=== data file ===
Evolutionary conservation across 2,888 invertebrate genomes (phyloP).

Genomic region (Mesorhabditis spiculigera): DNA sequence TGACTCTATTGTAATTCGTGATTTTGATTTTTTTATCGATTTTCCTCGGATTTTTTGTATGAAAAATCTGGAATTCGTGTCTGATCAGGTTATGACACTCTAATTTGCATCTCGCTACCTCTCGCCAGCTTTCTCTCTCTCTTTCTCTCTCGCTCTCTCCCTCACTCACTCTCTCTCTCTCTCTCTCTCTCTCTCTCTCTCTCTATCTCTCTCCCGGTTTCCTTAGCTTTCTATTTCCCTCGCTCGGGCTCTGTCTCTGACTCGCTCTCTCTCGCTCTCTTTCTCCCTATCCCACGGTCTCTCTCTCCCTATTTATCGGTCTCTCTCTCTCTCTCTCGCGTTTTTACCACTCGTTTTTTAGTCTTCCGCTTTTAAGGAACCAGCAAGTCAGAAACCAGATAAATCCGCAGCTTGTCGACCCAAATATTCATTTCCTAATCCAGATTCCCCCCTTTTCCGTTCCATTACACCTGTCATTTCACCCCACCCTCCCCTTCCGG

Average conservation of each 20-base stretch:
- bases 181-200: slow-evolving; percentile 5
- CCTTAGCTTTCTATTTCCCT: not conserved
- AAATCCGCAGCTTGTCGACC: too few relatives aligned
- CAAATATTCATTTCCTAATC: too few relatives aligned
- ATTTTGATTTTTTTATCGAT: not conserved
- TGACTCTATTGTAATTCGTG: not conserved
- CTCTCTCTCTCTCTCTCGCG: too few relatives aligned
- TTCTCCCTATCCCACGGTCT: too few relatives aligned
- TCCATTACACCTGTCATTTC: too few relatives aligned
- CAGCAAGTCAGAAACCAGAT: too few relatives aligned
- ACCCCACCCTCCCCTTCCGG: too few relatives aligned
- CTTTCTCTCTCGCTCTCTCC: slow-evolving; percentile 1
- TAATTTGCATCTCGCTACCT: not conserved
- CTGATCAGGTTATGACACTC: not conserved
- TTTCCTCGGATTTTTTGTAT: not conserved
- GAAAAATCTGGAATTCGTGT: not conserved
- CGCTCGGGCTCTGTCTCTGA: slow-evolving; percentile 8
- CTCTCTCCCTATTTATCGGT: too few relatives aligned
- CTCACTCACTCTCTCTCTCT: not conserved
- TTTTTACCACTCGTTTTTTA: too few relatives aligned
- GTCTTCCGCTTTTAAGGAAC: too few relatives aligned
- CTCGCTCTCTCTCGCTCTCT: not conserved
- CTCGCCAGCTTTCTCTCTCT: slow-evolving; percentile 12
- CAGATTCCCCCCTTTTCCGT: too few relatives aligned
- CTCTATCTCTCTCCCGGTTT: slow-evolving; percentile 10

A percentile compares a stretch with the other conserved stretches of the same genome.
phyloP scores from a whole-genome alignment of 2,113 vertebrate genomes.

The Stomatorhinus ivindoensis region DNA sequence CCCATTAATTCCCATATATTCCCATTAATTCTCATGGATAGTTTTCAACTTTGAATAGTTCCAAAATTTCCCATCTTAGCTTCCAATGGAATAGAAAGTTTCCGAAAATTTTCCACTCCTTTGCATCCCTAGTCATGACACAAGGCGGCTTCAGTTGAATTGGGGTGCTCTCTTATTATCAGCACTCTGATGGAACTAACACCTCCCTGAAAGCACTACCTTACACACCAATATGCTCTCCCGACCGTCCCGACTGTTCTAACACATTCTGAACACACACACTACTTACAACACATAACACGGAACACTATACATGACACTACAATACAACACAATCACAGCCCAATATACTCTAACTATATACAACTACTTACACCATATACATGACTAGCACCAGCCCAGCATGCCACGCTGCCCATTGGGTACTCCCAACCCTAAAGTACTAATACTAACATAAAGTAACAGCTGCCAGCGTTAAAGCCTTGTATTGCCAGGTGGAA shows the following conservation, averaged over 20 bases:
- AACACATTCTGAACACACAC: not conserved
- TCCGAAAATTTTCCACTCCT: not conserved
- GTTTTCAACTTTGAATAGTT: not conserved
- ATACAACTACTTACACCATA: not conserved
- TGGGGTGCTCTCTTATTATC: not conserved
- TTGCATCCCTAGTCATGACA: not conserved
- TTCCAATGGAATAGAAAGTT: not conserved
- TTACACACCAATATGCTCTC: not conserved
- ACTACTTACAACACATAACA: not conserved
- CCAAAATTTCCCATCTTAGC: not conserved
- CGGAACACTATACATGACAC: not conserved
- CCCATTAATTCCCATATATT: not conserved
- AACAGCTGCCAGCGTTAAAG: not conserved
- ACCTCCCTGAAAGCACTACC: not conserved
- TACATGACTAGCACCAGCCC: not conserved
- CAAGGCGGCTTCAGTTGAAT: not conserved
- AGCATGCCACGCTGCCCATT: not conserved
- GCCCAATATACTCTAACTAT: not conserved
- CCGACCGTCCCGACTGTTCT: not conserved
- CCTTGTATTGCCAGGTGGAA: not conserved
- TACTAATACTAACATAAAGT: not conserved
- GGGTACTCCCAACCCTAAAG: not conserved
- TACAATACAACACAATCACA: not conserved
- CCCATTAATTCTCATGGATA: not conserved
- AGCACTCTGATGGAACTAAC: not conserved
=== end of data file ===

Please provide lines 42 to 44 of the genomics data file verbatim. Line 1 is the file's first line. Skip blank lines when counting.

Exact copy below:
- CGGAACACTATACATGACAC: not conserved
- CCCATTAATTCCCATATATT: not conserved
- AACAGCTGCCAGCGTTAAAG: not conserved